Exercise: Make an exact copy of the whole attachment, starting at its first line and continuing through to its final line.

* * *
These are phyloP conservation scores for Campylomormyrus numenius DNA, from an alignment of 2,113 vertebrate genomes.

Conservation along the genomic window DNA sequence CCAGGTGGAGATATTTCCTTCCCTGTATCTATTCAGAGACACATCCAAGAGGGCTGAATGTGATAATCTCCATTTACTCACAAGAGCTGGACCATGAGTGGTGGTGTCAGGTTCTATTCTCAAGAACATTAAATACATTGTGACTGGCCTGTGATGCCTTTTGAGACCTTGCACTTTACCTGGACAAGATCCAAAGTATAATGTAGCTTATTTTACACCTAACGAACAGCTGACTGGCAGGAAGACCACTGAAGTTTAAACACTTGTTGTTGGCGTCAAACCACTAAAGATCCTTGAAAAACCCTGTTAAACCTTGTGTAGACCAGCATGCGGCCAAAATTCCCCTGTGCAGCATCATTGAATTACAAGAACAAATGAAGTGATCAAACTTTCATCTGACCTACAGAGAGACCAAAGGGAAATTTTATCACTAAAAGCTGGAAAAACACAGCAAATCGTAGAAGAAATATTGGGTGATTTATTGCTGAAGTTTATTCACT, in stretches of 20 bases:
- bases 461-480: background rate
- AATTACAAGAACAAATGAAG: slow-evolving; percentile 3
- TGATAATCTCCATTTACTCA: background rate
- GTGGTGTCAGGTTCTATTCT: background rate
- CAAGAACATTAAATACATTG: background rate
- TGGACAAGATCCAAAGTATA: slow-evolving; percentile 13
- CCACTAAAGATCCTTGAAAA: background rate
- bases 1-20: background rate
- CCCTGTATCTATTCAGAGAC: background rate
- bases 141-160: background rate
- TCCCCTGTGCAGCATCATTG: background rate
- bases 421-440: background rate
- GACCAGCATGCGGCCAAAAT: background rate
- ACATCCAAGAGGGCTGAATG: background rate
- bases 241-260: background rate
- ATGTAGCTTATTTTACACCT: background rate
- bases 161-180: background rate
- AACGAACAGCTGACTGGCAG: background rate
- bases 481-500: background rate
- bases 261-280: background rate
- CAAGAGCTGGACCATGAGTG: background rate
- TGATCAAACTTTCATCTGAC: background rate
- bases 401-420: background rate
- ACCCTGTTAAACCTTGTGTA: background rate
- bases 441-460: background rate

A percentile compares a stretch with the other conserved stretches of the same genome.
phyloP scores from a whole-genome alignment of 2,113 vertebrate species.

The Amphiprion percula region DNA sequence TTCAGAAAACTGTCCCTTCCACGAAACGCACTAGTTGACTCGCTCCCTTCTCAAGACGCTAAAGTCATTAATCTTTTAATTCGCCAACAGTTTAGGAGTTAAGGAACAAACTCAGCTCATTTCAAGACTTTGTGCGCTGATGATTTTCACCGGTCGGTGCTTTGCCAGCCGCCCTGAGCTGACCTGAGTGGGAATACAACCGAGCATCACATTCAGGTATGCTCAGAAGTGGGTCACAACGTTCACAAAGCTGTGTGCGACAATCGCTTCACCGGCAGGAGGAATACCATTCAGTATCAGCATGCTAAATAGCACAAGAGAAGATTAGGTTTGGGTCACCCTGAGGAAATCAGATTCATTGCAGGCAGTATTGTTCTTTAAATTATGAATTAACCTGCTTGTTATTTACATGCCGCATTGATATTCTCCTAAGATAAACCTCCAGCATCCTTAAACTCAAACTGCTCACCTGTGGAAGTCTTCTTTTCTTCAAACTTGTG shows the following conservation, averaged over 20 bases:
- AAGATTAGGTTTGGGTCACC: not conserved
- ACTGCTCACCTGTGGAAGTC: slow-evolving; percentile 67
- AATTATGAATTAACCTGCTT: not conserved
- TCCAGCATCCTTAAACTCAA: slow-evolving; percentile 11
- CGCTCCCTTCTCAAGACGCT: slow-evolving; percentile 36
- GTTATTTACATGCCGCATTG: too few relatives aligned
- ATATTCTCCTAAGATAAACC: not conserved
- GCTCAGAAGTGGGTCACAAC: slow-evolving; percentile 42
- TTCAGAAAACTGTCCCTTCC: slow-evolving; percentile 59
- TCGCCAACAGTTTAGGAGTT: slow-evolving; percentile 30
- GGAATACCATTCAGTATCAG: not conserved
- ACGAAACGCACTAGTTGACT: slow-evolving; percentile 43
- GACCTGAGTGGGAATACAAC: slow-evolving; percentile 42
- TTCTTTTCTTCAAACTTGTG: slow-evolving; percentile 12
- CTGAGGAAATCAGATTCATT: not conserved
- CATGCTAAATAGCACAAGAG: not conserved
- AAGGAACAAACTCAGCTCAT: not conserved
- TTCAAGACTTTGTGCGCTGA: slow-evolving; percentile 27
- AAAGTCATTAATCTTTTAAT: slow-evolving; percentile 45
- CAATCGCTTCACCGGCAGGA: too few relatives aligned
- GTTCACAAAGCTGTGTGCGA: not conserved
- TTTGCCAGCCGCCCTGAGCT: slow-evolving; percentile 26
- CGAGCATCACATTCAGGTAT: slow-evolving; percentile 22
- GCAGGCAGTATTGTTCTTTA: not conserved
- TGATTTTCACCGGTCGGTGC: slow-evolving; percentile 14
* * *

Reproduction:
These are phyloP conservation scores for Campylomormyrus numenius DNA, from an alignment of 2,113 vertebrate genomes.

Conservation along the genomic window DNA sequence CCAGGTGGAGATATTTCCTTCCCTGTATCTATTCAGAGACACATCCAAGAGGGCTGAATGTGATAATCTCCATTTACTCACAAGAGCTGGACCATGAGTGGTGGTGTCAGGTTCTATTCTCAAGAACATTAAATACATTGTGACTGGCCTGTGATGCCTTTTGAGACCTTGCACTTTACCTGGACAAGATCCAAAGTATAATGTAGCTTATTTTACACCTAACGAACAGCTGACTGGCAGGAAGACCACTGAAGTTTAAACACTTGTTGTTGGCGTCAAACCACTAAAGATCCTTGAAAAACCCTGTTAAACCTTGTGTAGACCAGCATGCGGCCAAAATTCCCCTGTGCAGCATCATTGAATTACAAGAACAAATGAAGTGATCAAACTTTCATCTGACCTACAGAGAGACCAAAGGGAAATTTTATCACTAAAAGCTGGAAAAACACAGCAAATCGTAGAAGAAATATTGGGTGATTTATTGCTGAAGTTTATTCACT, in stretches of 20 bases:
- bases 461-480: background rate
- AATTACAAGAACAAATGAAG: slow-evolving; percentile 3
- TGATAATCTCCATTTACTCA: background rate
- GTGGTGTCAGGTTCTATTCT: background rate
- CAAGAACATTAAATACATTG: background rate
- TGGACAAGATCCAAAGTATA: slow-evolving; percentile 13
- CCACTAAAGATCCTTGAAAA: background rate
- bases 1-20: background rate
- CCCTGTATCTATTCAGAGAC: background rate
- bases 141-160: background rate
- TCCCCTGTGCAGCATCATTG: background rate
- bases 421-440: background rate
- GACCAGCATGCGGCCAAAAT: background rate
- ACATCCAAGAGGGCTGAATG: background rate
- bases 241-260: background rate
- ATGTAGCTTATTTTACACCT: background rate
- bases 161-180: background rate
- AACGAACAGCTGACTGGCAG: background rate
- bases 481-500: background rate
- bases 261-280: background rate
- CAAGAGCTGGACCATGAGTG: background rate
- TGATCAAACTTTCATCTGAC: background rate
- bases 401-420: background rate
- ACCCTGTTAAACCTTGTGTA: background rate
- bases 441-460: background rate

A percentile compares a stretch with the other conserved stretches of the same genome.
phyloP scores from a whole-genome alignment of 2,113 vertebrate species.

The Amphiprion percula region DNA sequence TTCAGAAAACTGTCCCTTCCACGAAACGCACTAGTTGACTCGCTCCCTTCTCAAGACGCTAAAGTCATTAATCTTTTAATTCGCCAACAGTTTAGGAGTTAAGGAACAAACTCAGCTCATTTCAAGACTTTGTGCGCTGATGATTTTCACCGGTCGGTGCTTTGCCAGCCGCCCTGAGCTGACCTGAGTGGGAATACAACCGAGCATCACATTCAGGTATGCTCAGAAGTGGGTCACAACGTTCACAAAGCTGTGTGCGACAATCGCTTCACCGGCAGGAGGAATACCATTCAGTATCAGCATGCTAAATAGCACAAGAGAAGATTAGGTTTGGGTCACCCTGAGGAAATCAGATTCATTGCAGGCAGTATTGTTCTTTAAATTATGAATTAACCTGCTTGTTATTTACATGCCGCATTGATATTCTCCTAAGATAAACCTCCAGCATCCTTAAACTCAAACTGCTCACCTGTGGAAGTCTTCTTTTCTTCAAACTTGTG shows the following conservation, averaged over 20 bases:
- AAGATTAGGTTTGGGTCACC: not conserved
- ACTGCTCACCTGTGGAAGTC: slow-evolving; percentile 67
- AATTATGAATTAACCTGCTT: not conserved
- TCCAGCATCCTTAAACTCAA: slow-evolving; percentile 11
- CGCTCCCTTCTCAAGACGCT: slow-evolving; percentile 36
- GTTATTTACATGCCGCATTG: too few relatives aligned
- ATATTCTCCTAAGATAAACC: not conserved
- GCTCAGAAGTGGGTCACAAC: slow-evolving; percentile 42
- TTCAGAAAACTGTCCCTTCC: slow-evolving; percentile 59
- TCGCCAACAGTTTAGGAGTT: slow-evolving; percentile 30
- GGAATACCATTCAGTATCAG: not conserved
- ACGAAACGCACTAGTTGACT: slow-evolving; percentile 43
- GACCTGAGTGGGAATACAAC: slow-evolving; percentile 42
- TTCTTTTCTTCAAACTTGTG: slow-evolving; percentile 12
- CTGAGGAAATCAGATTCATT: not conserved
- CATGCTAAATAGCACAAGAG: not conserved
- AAGGAACAAACTCAGCTCAT: not conserved
- TTCAAGACTTTGTGCGCTGA: slow-evolving; percentile 27
- AAAGTCATTAATCTTTTAAT: slow-evolving; percentile 45
- CAATCGCTTCACCGGCAGGA: too few relatives aligned
- GTTCACAAAGCTGTGTGCGA: not conserved
- TTTGCCAGCCGCCCTGAGCT: slow-evolving; percentile 26
- CGAGCATCACATTCAGGTAT: slow-evolving; percentile 22
- GCAGGCAGTATTGTTCTTTA: not conserved
- TGATTTTCACCGGTCGGTGC: slow-evolving; percentile 14